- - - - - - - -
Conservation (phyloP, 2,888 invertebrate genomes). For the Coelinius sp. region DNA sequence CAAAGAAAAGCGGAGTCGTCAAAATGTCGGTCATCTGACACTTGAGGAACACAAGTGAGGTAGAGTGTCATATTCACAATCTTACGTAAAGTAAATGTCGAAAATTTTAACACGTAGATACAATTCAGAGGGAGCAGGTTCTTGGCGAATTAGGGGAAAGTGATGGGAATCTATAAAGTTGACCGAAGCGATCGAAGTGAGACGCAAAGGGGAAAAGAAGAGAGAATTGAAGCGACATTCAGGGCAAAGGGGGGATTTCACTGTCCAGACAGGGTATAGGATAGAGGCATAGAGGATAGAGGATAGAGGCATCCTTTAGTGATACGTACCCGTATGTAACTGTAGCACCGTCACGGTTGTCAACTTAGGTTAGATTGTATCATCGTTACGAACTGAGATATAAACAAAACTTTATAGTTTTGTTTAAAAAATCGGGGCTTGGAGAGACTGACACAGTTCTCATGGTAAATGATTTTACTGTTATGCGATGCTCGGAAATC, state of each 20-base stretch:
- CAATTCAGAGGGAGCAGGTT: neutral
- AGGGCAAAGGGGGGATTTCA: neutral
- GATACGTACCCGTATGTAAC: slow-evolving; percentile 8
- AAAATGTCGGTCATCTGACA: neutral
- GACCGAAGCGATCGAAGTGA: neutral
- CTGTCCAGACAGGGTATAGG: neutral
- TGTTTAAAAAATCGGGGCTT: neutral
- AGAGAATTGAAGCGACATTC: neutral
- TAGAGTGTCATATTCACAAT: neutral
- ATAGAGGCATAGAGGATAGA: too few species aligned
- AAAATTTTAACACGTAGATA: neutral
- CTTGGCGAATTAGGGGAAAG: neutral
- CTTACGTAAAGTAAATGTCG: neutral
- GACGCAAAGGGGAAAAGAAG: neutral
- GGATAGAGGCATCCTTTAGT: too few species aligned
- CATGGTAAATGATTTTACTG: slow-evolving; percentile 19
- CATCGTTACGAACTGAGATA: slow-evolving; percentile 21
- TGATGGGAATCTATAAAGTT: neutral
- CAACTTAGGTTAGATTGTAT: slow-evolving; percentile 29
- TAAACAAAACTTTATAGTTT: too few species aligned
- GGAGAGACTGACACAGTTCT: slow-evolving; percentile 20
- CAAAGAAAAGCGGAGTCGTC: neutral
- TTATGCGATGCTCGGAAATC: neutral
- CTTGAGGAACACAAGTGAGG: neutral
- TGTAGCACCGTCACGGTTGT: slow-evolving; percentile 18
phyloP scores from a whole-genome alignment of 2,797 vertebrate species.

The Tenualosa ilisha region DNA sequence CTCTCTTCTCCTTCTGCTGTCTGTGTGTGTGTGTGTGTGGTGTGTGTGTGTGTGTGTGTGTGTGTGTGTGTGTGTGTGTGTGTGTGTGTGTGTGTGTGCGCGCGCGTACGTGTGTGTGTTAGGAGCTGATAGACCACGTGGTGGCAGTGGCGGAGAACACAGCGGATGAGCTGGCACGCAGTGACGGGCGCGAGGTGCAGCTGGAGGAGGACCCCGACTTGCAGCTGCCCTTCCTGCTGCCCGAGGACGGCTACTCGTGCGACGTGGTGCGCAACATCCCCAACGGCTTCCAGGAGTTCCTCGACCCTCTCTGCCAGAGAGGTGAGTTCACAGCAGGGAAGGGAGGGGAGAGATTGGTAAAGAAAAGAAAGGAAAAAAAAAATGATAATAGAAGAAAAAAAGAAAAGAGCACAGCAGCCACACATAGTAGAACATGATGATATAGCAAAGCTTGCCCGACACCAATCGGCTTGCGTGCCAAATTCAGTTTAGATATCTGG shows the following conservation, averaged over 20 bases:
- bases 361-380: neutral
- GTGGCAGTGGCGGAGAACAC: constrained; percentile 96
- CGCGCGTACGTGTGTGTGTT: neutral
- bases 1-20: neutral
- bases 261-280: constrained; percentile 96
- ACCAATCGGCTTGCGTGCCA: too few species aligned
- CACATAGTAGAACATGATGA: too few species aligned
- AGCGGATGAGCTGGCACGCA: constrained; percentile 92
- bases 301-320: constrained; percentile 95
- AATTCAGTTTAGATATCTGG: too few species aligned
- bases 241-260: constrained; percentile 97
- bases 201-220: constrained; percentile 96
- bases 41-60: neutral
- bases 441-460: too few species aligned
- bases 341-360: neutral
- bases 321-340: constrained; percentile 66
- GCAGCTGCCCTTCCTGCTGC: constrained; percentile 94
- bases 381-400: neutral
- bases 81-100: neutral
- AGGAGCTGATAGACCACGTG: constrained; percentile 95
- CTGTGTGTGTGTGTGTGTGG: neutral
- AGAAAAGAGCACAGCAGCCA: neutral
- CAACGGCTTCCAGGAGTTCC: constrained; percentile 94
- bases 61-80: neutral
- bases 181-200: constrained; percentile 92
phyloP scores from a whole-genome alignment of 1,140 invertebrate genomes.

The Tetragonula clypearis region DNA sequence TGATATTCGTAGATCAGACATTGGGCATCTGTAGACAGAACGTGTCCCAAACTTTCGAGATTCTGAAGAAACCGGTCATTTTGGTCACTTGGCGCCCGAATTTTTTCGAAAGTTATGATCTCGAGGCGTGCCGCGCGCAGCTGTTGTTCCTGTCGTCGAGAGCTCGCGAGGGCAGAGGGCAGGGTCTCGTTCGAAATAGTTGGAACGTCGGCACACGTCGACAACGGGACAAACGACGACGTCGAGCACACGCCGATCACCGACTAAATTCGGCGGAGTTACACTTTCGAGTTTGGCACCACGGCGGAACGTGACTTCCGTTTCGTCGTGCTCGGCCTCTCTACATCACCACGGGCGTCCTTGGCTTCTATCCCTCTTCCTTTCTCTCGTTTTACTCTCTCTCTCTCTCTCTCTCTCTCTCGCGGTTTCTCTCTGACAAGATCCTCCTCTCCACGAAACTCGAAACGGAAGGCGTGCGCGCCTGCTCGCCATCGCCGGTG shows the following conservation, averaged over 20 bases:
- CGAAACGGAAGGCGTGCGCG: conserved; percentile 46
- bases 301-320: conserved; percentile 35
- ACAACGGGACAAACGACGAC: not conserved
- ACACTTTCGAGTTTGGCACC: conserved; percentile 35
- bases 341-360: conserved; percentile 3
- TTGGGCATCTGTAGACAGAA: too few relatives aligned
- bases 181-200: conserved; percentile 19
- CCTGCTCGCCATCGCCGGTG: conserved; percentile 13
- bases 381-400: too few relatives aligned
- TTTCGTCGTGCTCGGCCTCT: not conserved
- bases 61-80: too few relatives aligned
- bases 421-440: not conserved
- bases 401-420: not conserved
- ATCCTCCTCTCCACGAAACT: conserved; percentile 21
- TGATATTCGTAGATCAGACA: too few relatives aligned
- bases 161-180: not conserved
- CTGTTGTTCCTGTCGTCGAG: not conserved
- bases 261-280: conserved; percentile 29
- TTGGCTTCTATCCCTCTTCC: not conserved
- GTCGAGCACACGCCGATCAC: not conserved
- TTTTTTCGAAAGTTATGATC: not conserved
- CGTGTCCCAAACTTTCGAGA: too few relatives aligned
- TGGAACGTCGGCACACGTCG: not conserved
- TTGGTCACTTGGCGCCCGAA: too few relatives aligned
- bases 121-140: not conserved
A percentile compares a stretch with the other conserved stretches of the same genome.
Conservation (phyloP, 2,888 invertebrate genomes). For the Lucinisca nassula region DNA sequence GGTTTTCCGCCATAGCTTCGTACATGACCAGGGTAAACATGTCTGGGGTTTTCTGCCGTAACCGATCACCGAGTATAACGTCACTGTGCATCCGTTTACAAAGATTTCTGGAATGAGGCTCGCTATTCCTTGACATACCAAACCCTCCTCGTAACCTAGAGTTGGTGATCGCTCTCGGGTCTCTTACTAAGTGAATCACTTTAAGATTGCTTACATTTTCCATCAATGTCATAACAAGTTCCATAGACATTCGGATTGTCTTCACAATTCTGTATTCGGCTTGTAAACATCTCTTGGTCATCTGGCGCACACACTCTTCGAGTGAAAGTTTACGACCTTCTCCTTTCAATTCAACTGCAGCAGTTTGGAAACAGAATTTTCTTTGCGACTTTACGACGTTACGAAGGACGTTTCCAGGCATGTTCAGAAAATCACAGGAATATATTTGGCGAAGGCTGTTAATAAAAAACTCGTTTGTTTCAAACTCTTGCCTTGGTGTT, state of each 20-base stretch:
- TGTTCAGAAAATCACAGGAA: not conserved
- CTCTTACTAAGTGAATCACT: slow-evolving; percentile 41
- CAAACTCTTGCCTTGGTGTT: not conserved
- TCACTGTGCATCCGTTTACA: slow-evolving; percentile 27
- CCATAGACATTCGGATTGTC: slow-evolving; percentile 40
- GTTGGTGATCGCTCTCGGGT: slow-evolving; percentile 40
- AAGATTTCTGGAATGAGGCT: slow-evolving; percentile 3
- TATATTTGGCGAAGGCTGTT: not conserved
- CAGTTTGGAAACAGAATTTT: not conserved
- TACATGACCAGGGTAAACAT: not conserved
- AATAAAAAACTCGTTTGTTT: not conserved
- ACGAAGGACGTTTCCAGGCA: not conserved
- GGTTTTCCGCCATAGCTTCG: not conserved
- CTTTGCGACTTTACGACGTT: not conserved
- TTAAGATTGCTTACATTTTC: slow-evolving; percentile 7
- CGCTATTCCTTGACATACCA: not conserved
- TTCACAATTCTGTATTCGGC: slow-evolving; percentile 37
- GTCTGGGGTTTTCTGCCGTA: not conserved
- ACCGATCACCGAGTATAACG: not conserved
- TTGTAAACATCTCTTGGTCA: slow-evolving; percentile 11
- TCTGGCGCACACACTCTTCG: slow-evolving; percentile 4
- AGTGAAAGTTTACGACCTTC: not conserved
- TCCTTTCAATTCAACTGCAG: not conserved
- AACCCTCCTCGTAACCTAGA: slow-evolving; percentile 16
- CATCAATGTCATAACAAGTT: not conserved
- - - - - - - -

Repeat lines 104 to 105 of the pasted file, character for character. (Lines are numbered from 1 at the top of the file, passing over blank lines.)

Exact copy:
- AGTGAAAGTTTACGACCTTC: not conserved
- TCCTTTCAATTCAACTGCAG: not conserved